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Sandon’s many packers and freighters and their horses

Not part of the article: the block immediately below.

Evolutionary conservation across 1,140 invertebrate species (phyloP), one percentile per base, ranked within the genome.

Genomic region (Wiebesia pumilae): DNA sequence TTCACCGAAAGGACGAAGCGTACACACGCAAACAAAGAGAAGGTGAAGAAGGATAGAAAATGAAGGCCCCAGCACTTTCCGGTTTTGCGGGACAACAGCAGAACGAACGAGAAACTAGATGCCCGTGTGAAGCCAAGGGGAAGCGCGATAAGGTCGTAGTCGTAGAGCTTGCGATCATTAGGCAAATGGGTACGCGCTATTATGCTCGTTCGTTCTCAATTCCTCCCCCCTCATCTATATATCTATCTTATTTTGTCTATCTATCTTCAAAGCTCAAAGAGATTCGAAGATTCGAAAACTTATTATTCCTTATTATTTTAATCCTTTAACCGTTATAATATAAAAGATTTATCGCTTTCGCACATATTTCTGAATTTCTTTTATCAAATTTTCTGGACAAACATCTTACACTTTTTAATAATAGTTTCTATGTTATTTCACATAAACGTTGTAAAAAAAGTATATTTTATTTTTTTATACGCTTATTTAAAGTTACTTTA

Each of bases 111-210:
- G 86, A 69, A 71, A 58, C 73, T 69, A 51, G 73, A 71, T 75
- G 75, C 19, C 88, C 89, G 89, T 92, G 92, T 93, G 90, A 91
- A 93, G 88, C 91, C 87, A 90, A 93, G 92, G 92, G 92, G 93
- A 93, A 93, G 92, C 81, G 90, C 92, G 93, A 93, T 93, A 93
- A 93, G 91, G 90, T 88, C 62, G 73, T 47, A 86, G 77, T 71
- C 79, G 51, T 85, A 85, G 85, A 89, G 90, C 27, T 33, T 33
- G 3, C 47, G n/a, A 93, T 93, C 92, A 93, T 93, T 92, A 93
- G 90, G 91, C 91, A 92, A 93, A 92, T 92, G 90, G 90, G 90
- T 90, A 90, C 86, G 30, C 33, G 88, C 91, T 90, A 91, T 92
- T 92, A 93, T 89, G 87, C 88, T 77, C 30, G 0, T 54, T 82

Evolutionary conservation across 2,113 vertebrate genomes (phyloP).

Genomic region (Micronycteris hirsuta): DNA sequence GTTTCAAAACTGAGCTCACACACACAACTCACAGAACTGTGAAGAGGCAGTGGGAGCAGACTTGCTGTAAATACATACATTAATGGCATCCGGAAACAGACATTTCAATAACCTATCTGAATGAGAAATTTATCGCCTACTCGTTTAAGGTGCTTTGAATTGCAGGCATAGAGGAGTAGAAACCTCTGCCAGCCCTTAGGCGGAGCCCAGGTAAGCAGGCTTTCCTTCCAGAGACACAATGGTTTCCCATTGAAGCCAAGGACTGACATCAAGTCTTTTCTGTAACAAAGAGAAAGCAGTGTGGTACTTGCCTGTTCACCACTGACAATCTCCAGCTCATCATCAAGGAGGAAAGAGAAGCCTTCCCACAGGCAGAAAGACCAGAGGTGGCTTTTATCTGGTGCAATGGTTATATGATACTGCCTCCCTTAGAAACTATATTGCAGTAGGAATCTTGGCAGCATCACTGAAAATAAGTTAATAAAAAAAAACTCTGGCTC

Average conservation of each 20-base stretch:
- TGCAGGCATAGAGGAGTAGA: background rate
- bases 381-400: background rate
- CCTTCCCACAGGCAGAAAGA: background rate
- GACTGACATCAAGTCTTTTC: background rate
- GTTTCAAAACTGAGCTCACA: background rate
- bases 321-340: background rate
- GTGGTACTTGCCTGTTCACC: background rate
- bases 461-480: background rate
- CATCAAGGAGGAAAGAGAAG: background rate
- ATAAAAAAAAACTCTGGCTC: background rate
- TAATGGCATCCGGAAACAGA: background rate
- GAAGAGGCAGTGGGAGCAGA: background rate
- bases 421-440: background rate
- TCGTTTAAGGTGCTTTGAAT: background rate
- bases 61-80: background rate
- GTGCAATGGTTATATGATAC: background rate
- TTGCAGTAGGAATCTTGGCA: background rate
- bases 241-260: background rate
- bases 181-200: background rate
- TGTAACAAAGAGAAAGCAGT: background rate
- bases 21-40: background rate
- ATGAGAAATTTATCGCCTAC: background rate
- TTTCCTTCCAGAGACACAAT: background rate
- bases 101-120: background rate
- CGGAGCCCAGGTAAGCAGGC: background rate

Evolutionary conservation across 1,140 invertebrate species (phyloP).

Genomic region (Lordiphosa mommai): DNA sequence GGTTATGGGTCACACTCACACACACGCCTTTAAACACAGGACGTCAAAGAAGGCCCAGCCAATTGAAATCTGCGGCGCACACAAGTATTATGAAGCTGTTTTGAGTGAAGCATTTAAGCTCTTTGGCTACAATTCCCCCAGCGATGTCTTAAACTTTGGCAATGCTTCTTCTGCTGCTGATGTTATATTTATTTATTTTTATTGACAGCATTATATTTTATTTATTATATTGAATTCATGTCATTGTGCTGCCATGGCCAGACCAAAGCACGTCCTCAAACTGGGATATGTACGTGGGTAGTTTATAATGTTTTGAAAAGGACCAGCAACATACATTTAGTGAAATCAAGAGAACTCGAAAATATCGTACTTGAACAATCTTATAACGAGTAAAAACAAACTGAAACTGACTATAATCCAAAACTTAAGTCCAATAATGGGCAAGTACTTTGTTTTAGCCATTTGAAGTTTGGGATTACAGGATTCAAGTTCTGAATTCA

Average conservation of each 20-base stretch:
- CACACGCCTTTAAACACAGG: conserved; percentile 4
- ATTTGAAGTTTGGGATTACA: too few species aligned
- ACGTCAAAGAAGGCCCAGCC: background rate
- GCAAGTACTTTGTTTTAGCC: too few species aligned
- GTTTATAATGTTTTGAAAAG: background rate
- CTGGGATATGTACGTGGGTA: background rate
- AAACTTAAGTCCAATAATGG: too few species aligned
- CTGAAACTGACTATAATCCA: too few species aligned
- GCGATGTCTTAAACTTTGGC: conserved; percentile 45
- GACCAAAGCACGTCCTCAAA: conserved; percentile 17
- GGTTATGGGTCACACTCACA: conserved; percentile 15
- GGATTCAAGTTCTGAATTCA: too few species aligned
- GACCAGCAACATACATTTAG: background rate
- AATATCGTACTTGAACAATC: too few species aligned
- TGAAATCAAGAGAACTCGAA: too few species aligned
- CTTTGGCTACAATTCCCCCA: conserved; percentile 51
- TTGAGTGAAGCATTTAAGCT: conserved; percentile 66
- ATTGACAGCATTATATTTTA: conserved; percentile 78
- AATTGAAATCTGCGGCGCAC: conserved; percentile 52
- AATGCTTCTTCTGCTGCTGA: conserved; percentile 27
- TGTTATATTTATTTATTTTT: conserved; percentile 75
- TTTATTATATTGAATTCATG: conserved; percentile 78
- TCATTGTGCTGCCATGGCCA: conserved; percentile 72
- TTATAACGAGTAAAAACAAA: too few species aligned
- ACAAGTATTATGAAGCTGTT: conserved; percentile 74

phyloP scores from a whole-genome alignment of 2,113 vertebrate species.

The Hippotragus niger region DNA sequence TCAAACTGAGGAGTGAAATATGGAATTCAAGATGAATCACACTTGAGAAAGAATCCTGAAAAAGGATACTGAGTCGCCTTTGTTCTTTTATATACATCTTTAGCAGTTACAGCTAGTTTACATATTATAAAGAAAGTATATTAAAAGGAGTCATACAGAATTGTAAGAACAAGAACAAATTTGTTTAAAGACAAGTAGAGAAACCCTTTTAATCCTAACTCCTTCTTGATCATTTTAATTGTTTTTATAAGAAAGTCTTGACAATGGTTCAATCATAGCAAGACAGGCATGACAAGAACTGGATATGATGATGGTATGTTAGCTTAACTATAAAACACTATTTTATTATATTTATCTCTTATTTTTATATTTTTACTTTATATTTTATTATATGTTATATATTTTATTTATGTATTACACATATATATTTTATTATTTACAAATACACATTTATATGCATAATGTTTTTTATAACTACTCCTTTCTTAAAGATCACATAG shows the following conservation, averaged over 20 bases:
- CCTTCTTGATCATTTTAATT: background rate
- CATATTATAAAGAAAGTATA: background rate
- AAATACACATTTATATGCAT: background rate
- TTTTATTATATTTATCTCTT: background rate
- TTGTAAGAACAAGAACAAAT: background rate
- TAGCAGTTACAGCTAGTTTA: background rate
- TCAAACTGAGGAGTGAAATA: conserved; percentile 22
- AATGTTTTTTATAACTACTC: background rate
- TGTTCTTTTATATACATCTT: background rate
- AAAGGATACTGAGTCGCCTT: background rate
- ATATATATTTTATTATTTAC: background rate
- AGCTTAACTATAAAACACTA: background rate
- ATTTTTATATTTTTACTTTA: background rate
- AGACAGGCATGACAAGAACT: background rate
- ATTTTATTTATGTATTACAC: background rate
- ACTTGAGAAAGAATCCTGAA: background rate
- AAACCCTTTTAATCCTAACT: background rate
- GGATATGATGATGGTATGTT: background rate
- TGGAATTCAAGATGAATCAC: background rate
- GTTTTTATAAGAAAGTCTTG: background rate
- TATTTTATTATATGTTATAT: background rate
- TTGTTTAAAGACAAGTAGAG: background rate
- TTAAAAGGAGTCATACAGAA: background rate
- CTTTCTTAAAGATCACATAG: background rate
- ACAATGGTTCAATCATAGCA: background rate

Before the arrival of the railroads in 1895, all freighting and packing work was done with horses and mules. Not only was there ore to be freighted out, but also millions of pounds of food, camp supplies, building materials and mining equipment had to be hauled in to meet the needs of the fast-growing community in Carpenter Creek valley. Kaslo was only 20 miles (32.18 km) away as the raven flies; in actual fact, it was 60 miles (96.54 km) of trail that zigzagged around obstacles, took wide detours and forded swiftly-running, boulder-strewn streams. Packing quickly became a vital business. Wagon roads were built, and by 1892 freighting business between Kaslo and Sandon had begun. One year after the initial “Payne” discovery, 16 mines were in production, with six shipping out high-grade ore by horse. With the announced intention of both the K&S syndicate and the CPR to push the rails through, the future of the community was assured. In 1894, 8.8 million pounds (4,082,400 kg) of ore were carried out by horses to K&S railheads at McGuigan, Zincton, and Whitewater, or to CPR shipping points on Slocan Lake. On the return trip, the animals were loaded with freight of every description — food for people, feed for animals, mine rails, steel cables, drill steel, coal oil, dynamite, whiskey, wine, rum, beer, tobacco, doors, windows, pipe, picks, shovels, axes, saws, stoves, mine cars, horseshoes, nails, spikes, blacksmith coal, hammers, clothing, blankets— in short, everything the growing city needed. Much of this equipment had to be specially packed, loaded and balanced, and it was a skill the packers and freighters were proud of. Indeed, packers lived by their reputations for getting goods through safely and without damage. With the arrival of the rail lines in 1895, packing and freighting work increased. Men and as many as 800 horses moved an astonishing 19.2 million pounds (8.7 million kg) of ore from the Sandon area mines to the railways, in sacks weighing 150 to 170 pounds (68 to 77 kg) each. The load for the horse or mule varied, according to the animal, but the average was about 200 pounds (90.72 kg). Because most producing mines were near or above the 6,000-foot (1,828.8 metre) level, along thin Wanted: a sure foot and a keen eye Sandon’s many packers and freighters and their horses and treacherous trails, good horses and mules were treasured for their strength and sure-footedness, and more than one horse in the Sandon camp became famous for its abilities. Of course, sometimes these animals were loaded beyond reasonable limits. One story was told of a 400-pound (181.44 kg) compressor cross-head being loaded on “the best and strongest pack mule in the camp” for a four-mile trip up steep trails from Sandon to the Ivanhoe mine. Four big men were sent along, to take some of the weight off the animal every time it stopped to rest. Finally, after hours of brutal struggle, the men and animal staggered into the compressor house yard, “but before the cross-head could be unloaded, the poor beast collapsed and died.”1 In addition, many horses were used to haul the ore-trains underground. Using a primitive system of a candle in a tin can— known as a “bug”— hanging around the horse’s neck to light the way, the horses pulled trains of loaded ore cars to the mine portals, then hauled the empties back underground. Once again, many stories are told of specific horses in the Slocan camps who demonstrated remarkable skill in their work. Of all the “horse stories” in Sandon, however, one stands out, as it demonstrates the value the men placed on their horses, as well as the love they felt for them. On the morning of May 3, 1900, when fire swept through Sandon, only one building was left standing in the downtown core the next morning — a large livery barn, filled with horses. Unable to guide the horses out through the raging flames, firemen and miners had fought desperately, side-by-side, in a determined effort to save the animals. Somehow, in the midst of all the devastation, a minor miracle was performed, and not one horse was lost. Many of the horses’ rescuers were themselves homeless by morning, but no doubt none of them felt it was a wasted effort. Gradually, with increased automation and the advent of vehicles, horses were used less in the mines or on the pack trails, and the specific skills required of the animals and men became forgotten. From the 1890s, when four or five pack trains would pass through Sandon daily, the number dwindled until, by the late 1920s, the pack trains were virtually gone. Today, the only reminder of the packers and freighters and the long trains of hardy animals are a few rusty horseshoes still scattered on the By a quirk of geological nature, most of the major producing mines in the Slocan are high in the mountains, at or above the 6,000-foot (1,828.8 metre) level. Because of this, transporting ore down from the mines was a serious challenge for early mine operators. Some of the larger operations, such as the “Payne” or the “Noble Five,” built large tramlines to accomplish this. For many of the smaller operators, however, such an investment wasn’t economical, considering the returns. At the same time, transporting the sacked ore down narrow, treacherous trails by horseback in summer was dangerous and slow. A unique solution was devised, known as “rawhiding.” Miners would work at their claims all summer, sorting, grading and sacking the highergrade ores that were worth shipping. These sacks were stored at the mine site all summer, awaiting the deep blanket of snow that would descend on the Slocan mountains in the winter. Once the snows were judged deep enough, the shipping would begin for the season. The “rawhiding” process Hauling a one-ton sausage: Rawhiding ore in the high Slocan mountains consisted of taking the hide of an animal that had been slaughtered — usually a bull or a steer — and placing it, hair side down, onto the snow. The sacked ore would then be loaded onto the hide, usually up to a ton (1.016 tonnes) at a time. The sides of the hide were then drawn up around the stacked ore and laced up through eyelets that had been made along the edges of the hide earlier. In this way, a large “pouch” of sacked ore was created, similar to a sausage. This load was then pulled by a horse along the “rawhide trails” that led down the mountainside to the rail lines at Sandon. At the beginning of winter, while the trails were still covered with deep snow, the horses had to work harder to pull their loads. By mid-winter, there had been so many tons of ore pulled over these trails that they resembled bobsled runs. By then, the hardest task was not to get the load moving, but rather to keep it from running out of control. A rough-lock chain, specially built for use with the rawhides, was designed to act as a brake on the steep grades, and usually worked. It was not all that unusual, however, to see a horse coming into town on the dead run, trying to stay ahead of a runaway rawhide load. There are even stories of some of the smarter horses who supposedly learned to lean back on the rawhide when it began sliding, thereby “tobogganing” down the slope, sitting on the load of ore. While this is not impossible, it is more likely that the accelerating rawhide would catch the horse by surprise, hitting him on the back of the legs and putting him back on his haunches in a manner resembling a “toboggan-slide” ride. Rawhiding became so popular that the local slaughterhouse was soon unable to meet the demand, and whole rail car shipments of hides were brought in. As with packing and freighting, however, the modern world caught up with the Slocan, and technology gradually took over from the horses. Today, only a handful of early residents remember the practice, and the only trace of the old rawhide trails are in a few surviving photographs.